I could start out with statistics on domestic violence to kick-start this month as Domestic Violence Awareness Month.
But really, the most important numbers are
I understand that domestic violence is one of those issues that can stir up quite some debate. Honestly, this issue was one of the main reasons why I attended law school, and yet one of my best friends from school---who is arguably one of the most caring and thoughtful people I have ever known--- has straight up told me that she just doesn't understand why victims of domestic violence just don't leave their batterers.
Without getting into the seriously ridiculously high statistics of the homicide rate of victims within 24 hours of leaving their batterer, or discussing the successful isolation tactics of the batterer, often resulting in financial dependence, or the resulting dependence for the livelihood and provisions for children involved, or any number of possible reasons why a victim is unable to leave his or her situation ---
The proper question is: if you or a friend, family member, co-worker, acquaintance or someone off the street were to ask you for help, do you know where you/they can turn? To build a safety plan, to discuss options, to just talk?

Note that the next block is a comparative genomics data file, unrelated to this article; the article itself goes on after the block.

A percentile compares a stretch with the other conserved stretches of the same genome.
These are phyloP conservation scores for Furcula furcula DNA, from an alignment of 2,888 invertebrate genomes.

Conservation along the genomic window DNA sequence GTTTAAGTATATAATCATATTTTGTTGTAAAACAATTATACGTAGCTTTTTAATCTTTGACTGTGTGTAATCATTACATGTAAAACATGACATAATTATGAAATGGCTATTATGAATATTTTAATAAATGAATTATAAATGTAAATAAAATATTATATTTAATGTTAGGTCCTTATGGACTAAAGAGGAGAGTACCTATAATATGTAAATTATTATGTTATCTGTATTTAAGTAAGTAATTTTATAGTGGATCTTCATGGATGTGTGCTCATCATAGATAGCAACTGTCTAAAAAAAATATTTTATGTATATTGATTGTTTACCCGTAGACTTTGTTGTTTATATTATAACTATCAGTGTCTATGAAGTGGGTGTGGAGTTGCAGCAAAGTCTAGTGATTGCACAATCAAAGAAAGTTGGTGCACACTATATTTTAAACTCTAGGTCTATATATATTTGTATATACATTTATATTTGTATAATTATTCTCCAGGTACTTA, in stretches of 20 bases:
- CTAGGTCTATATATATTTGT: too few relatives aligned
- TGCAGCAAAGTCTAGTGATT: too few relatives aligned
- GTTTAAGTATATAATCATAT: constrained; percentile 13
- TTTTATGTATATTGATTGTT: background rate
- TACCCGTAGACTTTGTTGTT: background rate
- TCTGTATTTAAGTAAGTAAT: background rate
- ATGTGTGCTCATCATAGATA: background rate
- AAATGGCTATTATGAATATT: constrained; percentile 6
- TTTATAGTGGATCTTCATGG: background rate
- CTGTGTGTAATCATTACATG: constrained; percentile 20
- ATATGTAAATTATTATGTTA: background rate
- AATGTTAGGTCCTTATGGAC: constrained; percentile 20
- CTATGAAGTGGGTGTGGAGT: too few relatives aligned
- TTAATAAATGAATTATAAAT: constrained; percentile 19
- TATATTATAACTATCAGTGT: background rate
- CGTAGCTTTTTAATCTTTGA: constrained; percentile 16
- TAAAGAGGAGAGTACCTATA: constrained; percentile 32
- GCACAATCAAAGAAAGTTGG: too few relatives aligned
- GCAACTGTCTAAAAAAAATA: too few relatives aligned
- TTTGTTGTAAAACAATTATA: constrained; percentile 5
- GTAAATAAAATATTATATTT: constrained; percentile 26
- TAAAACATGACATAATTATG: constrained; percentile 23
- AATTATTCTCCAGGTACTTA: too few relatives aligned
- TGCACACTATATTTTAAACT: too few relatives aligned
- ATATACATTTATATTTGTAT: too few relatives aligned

1-800-799-SAFE --- that's the national hotline for domestic violence. Please remember that DV isn't just comprised of actions that can land someone in the hospital (or worse), but can be anything from pushing or slapping; throwing and/or destroying objects; being overly possessive and jealous, manifesting in constant phone calls or texts or interference at work; or belittling comments that affect one's actions, like ordering meals or how one dresses. Not to mention psychological, financial, emotional, and any number of acts, like those listed here.
There's a lot of DV resources out there -- but just this one string of numbers could make a difference.
It may not be an easy road to travel when you're seeking help, either for yourself or for your friend, loved one, or whomever you're assisting. But I just have a simple request: that you keep your head up, be patient, and don't lose hope.
And the title of this post? The song by Savage Garden, "Two Beds and a Coffee Machine" -- there are a handful of good songs out there that offer good support or demonstrate the courage of a survivor. But, well, the illustrations in this particular video are so well-done, so clean and simple. [And okay, I'm a bit biased towards Savage Garden cuz of their song Truly, Madly Deeply.]
So, eyes, ears, and hearts open, ladies. And thanks for listening to me this morning.